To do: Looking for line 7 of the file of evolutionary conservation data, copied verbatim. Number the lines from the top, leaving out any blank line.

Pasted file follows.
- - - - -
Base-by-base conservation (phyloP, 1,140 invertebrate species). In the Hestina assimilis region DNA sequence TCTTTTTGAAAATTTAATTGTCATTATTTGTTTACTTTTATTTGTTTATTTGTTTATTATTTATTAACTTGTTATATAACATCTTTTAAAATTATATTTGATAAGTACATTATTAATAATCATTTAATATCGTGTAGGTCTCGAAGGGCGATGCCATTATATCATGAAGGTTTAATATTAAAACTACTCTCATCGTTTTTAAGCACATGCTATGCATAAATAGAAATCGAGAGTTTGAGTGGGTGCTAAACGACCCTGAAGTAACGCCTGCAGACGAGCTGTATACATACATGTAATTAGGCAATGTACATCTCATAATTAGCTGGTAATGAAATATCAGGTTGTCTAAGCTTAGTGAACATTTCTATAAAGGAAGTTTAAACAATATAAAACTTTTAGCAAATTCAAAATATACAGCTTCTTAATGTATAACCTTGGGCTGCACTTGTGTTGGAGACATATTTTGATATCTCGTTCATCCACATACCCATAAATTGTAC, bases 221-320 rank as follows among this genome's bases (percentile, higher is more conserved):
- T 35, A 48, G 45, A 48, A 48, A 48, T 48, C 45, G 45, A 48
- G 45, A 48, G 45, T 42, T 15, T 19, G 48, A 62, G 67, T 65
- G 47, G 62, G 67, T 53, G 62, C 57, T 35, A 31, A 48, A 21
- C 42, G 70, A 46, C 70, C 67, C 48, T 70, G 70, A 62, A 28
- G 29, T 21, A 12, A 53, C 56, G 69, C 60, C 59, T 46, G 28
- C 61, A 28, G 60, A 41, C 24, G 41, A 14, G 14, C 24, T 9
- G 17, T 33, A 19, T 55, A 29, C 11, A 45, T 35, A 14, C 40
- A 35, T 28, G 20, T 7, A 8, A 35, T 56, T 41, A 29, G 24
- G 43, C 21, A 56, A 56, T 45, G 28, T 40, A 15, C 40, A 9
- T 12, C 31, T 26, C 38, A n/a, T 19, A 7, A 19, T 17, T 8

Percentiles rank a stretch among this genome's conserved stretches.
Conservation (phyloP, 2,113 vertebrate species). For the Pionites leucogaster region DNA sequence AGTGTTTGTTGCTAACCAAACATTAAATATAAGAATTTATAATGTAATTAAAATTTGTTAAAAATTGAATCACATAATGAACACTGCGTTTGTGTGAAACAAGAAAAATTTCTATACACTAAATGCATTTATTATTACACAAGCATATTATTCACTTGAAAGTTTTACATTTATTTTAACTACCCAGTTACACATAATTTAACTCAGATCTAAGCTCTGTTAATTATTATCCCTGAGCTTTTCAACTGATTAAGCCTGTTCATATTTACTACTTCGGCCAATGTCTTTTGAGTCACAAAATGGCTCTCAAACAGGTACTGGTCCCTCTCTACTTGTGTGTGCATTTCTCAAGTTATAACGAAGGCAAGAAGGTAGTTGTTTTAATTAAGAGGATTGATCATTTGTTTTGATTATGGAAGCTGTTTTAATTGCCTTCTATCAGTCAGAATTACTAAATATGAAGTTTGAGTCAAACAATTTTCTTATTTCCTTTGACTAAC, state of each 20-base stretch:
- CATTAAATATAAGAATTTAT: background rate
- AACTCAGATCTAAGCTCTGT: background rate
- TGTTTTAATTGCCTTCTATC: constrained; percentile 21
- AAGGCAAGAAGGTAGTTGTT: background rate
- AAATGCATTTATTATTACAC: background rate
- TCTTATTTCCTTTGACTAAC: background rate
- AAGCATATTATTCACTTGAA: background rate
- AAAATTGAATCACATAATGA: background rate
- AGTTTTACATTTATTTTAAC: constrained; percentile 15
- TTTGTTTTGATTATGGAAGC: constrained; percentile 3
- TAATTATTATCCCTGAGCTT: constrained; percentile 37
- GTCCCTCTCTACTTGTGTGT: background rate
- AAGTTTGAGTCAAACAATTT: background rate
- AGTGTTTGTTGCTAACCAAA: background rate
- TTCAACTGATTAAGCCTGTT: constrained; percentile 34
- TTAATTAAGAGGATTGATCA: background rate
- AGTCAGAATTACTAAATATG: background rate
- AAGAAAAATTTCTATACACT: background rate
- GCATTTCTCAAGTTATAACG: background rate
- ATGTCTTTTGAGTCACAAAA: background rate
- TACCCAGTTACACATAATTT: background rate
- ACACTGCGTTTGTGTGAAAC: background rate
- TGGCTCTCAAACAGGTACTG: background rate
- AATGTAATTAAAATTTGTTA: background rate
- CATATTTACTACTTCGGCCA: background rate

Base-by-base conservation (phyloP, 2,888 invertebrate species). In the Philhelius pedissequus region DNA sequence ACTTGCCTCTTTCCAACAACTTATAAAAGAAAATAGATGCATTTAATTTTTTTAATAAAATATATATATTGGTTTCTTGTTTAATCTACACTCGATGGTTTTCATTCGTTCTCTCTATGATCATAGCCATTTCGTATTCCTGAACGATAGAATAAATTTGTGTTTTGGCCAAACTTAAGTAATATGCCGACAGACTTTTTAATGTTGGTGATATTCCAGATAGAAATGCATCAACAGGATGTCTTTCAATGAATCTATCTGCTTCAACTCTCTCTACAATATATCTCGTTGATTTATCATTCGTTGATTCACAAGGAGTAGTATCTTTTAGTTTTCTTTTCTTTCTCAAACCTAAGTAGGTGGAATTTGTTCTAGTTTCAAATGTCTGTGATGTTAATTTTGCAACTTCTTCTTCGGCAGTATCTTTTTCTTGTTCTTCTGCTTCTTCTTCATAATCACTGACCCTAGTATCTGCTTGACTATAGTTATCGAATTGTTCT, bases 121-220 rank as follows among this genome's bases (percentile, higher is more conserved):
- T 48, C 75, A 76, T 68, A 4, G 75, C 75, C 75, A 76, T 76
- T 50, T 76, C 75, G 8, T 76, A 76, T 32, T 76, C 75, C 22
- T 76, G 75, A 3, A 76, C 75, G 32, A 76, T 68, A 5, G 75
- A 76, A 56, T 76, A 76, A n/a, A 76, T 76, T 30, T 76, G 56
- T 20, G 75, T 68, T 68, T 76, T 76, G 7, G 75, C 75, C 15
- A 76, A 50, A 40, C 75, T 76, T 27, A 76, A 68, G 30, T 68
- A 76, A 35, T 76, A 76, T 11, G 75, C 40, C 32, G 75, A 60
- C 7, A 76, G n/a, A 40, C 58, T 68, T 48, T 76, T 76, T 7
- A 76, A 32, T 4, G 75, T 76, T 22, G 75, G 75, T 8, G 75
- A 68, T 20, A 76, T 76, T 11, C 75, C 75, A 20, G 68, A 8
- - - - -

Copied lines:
- C 61, A 28, G 60, A 41, C 24, G 41, A 14, G 14, C 24, T 9